Some folks might wonder what this means for bathrooms and locker rooms, hearing that upholding this law poses an issue of safety for women and girls. The truth is, that could not be further from reality or the evidence we have. The data show that there is no link between public protections for transgender folks and bathroom crimes, and that there has been no uptick in safety incidents in bathrooms here in Massachusetts since the law came into effect. If you’re interested in looking into this data more, read The Boston Globe’s coverage of it here. On top of that, there are already laws in place that address assault and harassment—upholding these equal protections for trans people does not change those existing laws, and it is still illegal to verbally or physically assault someone. At the end of the day, what this law really does is protect transgender people from discrimination, which makes public spaces welcoming and safer for everyone, regardless of their identities.

The whole country is looking at Massachusetts on this one—if we lose this vote, it will embolden other states to follow suit and put transgender rights on the line. Massachusetts has always been a leader in social justice, a leader in LGBTQ rights and a leader in standing up for its people and residents. We must continue that legacy this November, showing the rest of the country that we stand for justice and equal rights here in the Bay State, and sending the clear message that human dignity and equal treatment for all people, including trans people, is what Massachusetts strives for.

This is the first state where these laws are being questioned at the ballot box, and it’s imperative that we stand up together as a state and show the rest of the country that we remain leaders in social justice and show that taking away people’s basic human rights is not acceptable. We will come together on Nov. 6 to vote “YES on 3” to show our trans community in Massachusetts and across the country that we see them as human beings deserving of the same equal protections as everyone else.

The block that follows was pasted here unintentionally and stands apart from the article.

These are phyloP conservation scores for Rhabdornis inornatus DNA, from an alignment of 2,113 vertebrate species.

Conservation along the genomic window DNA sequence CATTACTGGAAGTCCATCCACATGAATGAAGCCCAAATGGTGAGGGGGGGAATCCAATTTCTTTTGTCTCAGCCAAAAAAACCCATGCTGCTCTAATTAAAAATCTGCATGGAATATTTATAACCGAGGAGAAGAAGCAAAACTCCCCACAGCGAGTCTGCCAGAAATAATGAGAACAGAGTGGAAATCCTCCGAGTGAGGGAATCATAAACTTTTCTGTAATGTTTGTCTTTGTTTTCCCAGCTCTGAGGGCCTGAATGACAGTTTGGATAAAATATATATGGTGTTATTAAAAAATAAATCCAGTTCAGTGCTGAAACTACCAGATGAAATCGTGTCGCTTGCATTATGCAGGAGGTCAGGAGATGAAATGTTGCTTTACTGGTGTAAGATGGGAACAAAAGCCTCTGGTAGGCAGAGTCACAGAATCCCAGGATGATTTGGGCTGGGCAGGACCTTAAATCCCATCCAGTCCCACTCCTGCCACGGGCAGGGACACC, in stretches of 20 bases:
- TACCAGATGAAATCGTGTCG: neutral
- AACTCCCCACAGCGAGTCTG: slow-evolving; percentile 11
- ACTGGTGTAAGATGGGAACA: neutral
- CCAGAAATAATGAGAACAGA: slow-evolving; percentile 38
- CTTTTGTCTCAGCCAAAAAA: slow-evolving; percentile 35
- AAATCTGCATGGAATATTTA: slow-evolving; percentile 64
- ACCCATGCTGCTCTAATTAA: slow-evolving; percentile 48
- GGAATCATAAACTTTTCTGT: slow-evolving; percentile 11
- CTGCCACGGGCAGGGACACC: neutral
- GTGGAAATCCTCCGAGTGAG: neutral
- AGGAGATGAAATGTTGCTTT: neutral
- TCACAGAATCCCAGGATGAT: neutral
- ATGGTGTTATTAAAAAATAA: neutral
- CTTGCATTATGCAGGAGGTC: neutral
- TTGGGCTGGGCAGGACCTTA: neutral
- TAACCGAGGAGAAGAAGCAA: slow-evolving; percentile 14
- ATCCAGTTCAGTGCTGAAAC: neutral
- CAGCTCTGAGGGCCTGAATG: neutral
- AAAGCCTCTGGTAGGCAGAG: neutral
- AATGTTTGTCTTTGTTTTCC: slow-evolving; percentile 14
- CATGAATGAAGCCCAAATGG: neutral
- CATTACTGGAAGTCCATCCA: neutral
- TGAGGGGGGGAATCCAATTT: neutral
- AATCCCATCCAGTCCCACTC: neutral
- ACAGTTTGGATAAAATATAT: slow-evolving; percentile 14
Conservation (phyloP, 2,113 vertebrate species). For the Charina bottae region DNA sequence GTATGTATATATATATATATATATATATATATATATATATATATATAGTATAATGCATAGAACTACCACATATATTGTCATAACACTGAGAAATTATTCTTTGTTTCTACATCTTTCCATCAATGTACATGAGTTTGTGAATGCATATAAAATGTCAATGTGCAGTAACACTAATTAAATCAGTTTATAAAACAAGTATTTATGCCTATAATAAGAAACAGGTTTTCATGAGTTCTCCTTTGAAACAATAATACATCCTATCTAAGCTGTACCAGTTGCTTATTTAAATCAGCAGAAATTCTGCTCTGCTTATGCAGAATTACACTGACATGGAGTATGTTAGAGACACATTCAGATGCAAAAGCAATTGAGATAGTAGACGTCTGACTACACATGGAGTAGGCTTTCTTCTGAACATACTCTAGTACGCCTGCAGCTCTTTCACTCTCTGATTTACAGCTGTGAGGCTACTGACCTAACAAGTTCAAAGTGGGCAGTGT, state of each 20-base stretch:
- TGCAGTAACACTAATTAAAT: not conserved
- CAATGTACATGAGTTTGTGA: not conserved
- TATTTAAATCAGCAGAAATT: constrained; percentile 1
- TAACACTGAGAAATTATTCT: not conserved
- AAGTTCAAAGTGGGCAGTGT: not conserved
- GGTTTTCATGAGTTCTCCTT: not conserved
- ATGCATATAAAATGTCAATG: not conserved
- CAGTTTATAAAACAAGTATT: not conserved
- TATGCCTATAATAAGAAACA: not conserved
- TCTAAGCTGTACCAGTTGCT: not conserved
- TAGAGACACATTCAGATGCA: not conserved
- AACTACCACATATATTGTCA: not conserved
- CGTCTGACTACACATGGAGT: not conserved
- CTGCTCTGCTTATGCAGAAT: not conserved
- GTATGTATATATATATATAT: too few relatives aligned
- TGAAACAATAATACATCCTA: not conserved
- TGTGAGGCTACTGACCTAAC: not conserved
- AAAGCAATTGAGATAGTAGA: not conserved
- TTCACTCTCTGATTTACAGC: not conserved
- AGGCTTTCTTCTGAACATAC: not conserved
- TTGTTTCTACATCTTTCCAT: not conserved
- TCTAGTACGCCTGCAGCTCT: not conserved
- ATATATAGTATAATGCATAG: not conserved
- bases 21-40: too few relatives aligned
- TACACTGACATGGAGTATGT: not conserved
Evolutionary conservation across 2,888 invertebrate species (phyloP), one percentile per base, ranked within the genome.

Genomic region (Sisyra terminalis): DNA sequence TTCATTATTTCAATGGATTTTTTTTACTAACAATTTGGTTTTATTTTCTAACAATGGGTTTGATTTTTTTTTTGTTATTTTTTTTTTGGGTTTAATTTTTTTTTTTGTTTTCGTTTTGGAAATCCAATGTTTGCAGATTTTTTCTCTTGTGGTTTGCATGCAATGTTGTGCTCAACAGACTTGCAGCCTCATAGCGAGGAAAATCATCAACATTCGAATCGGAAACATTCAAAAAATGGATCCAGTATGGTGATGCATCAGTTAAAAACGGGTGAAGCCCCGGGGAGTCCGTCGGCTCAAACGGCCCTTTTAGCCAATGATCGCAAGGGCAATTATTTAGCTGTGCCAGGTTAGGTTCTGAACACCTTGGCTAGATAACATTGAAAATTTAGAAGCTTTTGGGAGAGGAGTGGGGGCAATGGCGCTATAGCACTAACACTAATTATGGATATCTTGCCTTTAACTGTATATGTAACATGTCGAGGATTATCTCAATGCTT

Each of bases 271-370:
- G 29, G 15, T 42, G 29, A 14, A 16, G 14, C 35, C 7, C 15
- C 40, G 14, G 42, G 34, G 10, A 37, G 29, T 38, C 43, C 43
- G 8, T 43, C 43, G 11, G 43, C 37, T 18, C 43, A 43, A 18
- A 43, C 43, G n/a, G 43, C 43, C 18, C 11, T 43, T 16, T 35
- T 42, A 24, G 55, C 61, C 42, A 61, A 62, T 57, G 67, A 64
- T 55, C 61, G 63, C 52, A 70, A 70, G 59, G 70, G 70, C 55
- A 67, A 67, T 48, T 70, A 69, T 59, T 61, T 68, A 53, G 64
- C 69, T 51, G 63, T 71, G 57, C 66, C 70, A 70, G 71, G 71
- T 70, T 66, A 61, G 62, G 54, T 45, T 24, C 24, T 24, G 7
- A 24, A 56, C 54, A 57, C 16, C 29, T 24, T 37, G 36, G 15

Kaden Mohamed moved to the Boston area in 2010 to attend Wellesley College. There he studied women’s and gender studies and education studies. During his time at Wellesley, Kaden was able to begin exploring and understanding his interests in social justice, and anti-oppressive work helped him understand and be comfortable with his own gender identity as part of the trans community. Prior to graduating, most of his advocacy and activism was expressed through participation in educational panels, various media outlets as an interviewee and participation in different community movements for social change and equity. He now works full-time at Keshet and serves as co-chair on the steering committee of the Massachusetts Transgender Political Coalition. In working with both organizations, Kaden gets to expand his participation in striving for a more inclusive and equitable society for all LGBTQ-identified people in myriad ways. When he’s not working, Kaden can be found biking, kickboxing, cooking and enjoying life with friends.

Mimi Micner is a fifth-year rabbinical student at Hebrew College in Newton and is Keshet’s advocacy and campaigns specialist and rabbinic intern. She has also prioritized justice work during rabbinical school as a fellow with T’ruah: The Rabbinic Call for Human Rights, a community organizing trainer and online course instructor for “Don’t Kvetch, Organize” with JOIN for Justice and the co-founder of the Jewschool column #TorahForTheResistance. She has also taught Mussar and other Torah topics and worked with college students. Mimi is from Vancouver and now lives in Jamaica Plain.